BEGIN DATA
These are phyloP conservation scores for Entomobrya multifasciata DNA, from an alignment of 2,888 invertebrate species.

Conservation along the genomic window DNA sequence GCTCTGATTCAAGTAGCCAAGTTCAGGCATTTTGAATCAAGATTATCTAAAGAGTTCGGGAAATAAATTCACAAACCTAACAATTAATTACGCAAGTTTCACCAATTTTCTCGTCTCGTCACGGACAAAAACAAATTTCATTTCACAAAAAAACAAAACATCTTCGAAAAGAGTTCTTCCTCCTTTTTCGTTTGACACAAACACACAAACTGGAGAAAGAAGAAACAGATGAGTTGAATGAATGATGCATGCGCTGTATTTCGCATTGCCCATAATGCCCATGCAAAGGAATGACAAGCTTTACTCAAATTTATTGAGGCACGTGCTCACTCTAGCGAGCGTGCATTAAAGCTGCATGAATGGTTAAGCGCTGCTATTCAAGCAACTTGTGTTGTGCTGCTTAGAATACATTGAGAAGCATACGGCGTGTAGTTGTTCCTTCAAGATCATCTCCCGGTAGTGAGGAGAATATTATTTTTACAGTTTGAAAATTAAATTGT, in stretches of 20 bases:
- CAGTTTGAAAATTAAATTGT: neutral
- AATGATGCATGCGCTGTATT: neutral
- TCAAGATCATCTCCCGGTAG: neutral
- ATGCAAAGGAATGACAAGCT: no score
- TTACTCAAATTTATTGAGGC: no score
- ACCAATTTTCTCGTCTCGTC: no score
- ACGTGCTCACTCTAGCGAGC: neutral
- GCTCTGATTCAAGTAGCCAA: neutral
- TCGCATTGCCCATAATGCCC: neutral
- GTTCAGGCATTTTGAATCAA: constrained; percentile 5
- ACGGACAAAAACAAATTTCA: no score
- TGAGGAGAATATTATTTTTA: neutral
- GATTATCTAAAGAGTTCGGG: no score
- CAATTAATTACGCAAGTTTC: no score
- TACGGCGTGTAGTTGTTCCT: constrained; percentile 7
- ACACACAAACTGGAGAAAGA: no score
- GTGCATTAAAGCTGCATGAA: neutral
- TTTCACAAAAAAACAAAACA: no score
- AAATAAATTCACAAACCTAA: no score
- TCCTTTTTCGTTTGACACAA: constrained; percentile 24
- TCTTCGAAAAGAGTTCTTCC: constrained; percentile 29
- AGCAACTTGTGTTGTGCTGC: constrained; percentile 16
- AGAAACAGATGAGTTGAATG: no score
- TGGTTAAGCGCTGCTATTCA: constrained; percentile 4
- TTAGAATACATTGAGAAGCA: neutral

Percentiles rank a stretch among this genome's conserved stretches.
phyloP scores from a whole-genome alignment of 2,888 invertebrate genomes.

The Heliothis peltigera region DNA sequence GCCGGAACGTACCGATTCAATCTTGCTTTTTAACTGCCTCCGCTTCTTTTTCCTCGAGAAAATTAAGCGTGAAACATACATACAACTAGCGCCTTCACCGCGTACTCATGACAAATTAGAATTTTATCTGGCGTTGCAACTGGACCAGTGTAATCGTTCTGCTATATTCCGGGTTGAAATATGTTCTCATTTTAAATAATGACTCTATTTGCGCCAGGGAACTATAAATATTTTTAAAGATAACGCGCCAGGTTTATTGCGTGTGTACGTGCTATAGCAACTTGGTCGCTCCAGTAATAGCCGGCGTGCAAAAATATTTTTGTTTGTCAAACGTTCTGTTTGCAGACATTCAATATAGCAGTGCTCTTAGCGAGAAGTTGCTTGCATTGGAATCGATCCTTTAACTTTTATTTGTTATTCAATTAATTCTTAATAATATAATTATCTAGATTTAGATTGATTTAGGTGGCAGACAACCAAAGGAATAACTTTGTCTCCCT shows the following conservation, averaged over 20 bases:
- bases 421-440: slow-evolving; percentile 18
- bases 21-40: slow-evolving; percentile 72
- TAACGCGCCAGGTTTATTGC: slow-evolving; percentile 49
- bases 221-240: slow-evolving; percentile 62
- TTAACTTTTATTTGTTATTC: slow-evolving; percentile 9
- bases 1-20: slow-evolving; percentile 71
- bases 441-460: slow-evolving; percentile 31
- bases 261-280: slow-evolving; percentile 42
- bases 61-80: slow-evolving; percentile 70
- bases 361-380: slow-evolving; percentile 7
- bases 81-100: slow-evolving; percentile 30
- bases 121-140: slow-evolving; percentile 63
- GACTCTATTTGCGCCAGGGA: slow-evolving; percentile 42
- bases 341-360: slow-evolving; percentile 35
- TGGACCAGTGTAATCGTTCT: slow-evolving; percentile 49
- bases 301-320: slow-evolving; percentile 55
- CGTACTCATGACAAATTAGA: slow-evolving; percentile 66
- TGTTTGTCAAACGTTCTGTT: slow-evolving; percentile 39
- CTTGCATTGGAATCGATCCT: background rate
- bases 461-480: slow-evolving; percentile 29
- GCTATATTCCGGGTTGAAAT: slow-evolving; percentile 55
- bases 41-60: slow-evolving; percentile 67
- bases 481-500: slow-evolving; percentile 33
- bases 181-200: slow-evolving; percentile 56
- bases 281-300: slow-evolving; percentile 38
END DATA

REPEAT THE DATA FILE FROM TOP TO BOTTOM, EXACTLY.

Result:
These are phyloP conservation scores for Entomobrya multifasciata DNA, from an alignment of 2,888 invertebrate species.

Conservation along the genomic window DNA sequence GCTCTGATTCAAGTAGCCAAGTTCAGGCATTTTGAATCAAGATTATCTAAAGAGTTCGGGAAATAAATTCACAAACCTAACAATTAATTACGCAAGTTTCACCAATTTTCTCGTCTCGTCACGGACAAAAACAAATTTCATTTCACAAAAAAACAAAACATCTTCGAAAAGAGTTCTTCCTCCTTTTTCGTTTGACACAAACACACAAACTGGAGAAAGAAGAAACAGATGAGTTGAATGAATGATGCATGCGCTGTATTTCGCATTGCCCATAATGCCCATGCAAAGGAATGACAAGCTTTACTCAAATTTATTGAGGCACGTGCTCACTCTAGCGAGCGTGCATTAAAGCTGCATGAATGGTTAAGCGCTGCTATTCAAGCAACTTGTGTTGTGCTGCTTAGAATACATTGAGAAGCATACGGCGTGTAGTTGTTCCTTCAAGATCATCTCCCGGTAGTGAGGAGAATATTATTTTTACAGTTTGAAAATTAAATTGT, in stretches of 20 bases:
- CAGTTTGAAAATTAAATTGT: neutral
- AATGATGCATGCGCTGTATT: neutral
- TCAAGATCATCTCCCGGTAG: neutral
- ATGCAAAGGAATGACAAGCT: no score
- TTACTCAAATTTATTGAGGC: no score
- ACCAATTTTCTCGTCTCGTC: no score
- ACGTGCTCACTCTAGCGAGC: neutral
- GCTCTGATTCAAGTAGCCAA: neutral
- TCGCATTGCCCATAATGCCC: neutral
- GTTCAGGCATTTTGAATCAA: constrained; percentile 5
- ACGGACAAAAACAAATTTCA: no score
- TGAGGAGAATATTATTTTTA: neutral
- GATTATCTAAAGAGTTCGGG: no score
- CAATTAATTACGCAAGTTTC: no score
- TACGGCGTGTAGTTGTTCCT: constrained; percentile 7
- ACACACAAACTGGAGAAAGA: no score
- GTGCATTAAAGCTGCATGAA: neutral
- TTTCACAAAAAAACAAAACA: no score
- AAATAAATTCACAAACCTAA: no score
- TCCTTTTTCGTTTGACACAA: constrained; percentile 24
- TCTTCGAAAAGAGTTCTTCC: constrained; percentile 29
- AGCAACTTGTGTTGTGCTGC: constrained; percentile 16
- AGAAACAGATGAGTTGAATG: no score
- TGGTTAAGCGCTGCTATTCA: constrained; percentile 4
- TTAGAATACATTGAGAAGCA: neutral

Percentiles rank a stretch among this genome's conserved stretches.
phyloP scores from a whole-genome alignment of 2,888 invertebrate genomes.

The Heliothis peltigera region DNA sequence GCCGGAACGTACCGATTCAATCTTGCTTTTTAACTGCCTCCGCTTCTTTTTCCTCGAGAAAATTAAGCGTGAAACATACATACAACTAGCGCCTTCACCGCGTACTCATGACAAATTAGAATTTTATCTGGCGTTGCAACTGGACCAGTGTAATCGTTCTGCTATATTCCGGGTTGAAATATGTTCTCATTTTAAATAATGACTCTATTTGCGCCAGGGAACTATAAATATTTTTAAAGATAACGCGCCAGGTTTATTGCGTGTGTACGTGCTATAGCAACTTGGTCGCTCCAGTAATAGCCGGCGTGCAAAAATATTTTTGTTTGTCAAACGTTCTGTTTGCAGACATTCAATATAGCAGTGCTCTTAGCGAGAAGTTGCTTGCATTGGAATCGATCCTTTAACTTTTATTTGTTATTCAATTAATTCTTAATAATATAATTATCTAGATTTAGATTGATTTAGGTGGCAGACAACCAAAGGAATAACTTTGTCTCCCT shows the following conservation, averaged over 20 bases:
- bases 421-440: slow-evolving; percentile 18
- bases 21-40: slow-evolving; percentile 72
- TAACGCGCCAGGTTTATTGC: slow-evolving; percentile 49
- bases 221-240: slow-evolving; percentile 62
- TTAACTTTTATTTGTTATTC: slow-evolving; percentile 9
- bases 1-20: slow-evolving; percentile 71
- bases 441-460: slow-evolving; percentile 31
- bases 261-280: slow-evolving; percentile 42
- bases 61-80: slow-evolving; percentile 70
- bases 361-380: slow-evolving; percentile 7
- bases 81-100: slow-evolving; percentile 30
- bases 121-140: slow-evolving; percentile 63
- GACTCTATTTGCGCCAGGGA: slow-evolving; percentile 42
- bases 341-360: slow-evolving; percentile 35
- TGGACCAGTGTAATCGTTCT: slow-evolving; percentile 49
- bases 301-320: slow-evolving; percentile 55
- CGTACTCATGACAAATTAGA: slow-evolving; percentile 66
- TGTTTGTCAAACGTTCTGTT: slow-evolving; percentile 39
- CTTGCATTGGAATCGATCCT: background rate
- bases 461-480: slow-evolving; percentile 29
- GCTATATTCCGGGTTGAAAT: slow-evolving; percentile 55
- bases 41-60: slow-evolving; percentile 67
- bases 481-500: slow-evolving; percentile 33
- bases 181-200: slow-evolving; percentile 56
- bases 281-300: slow-evolving; percentile 38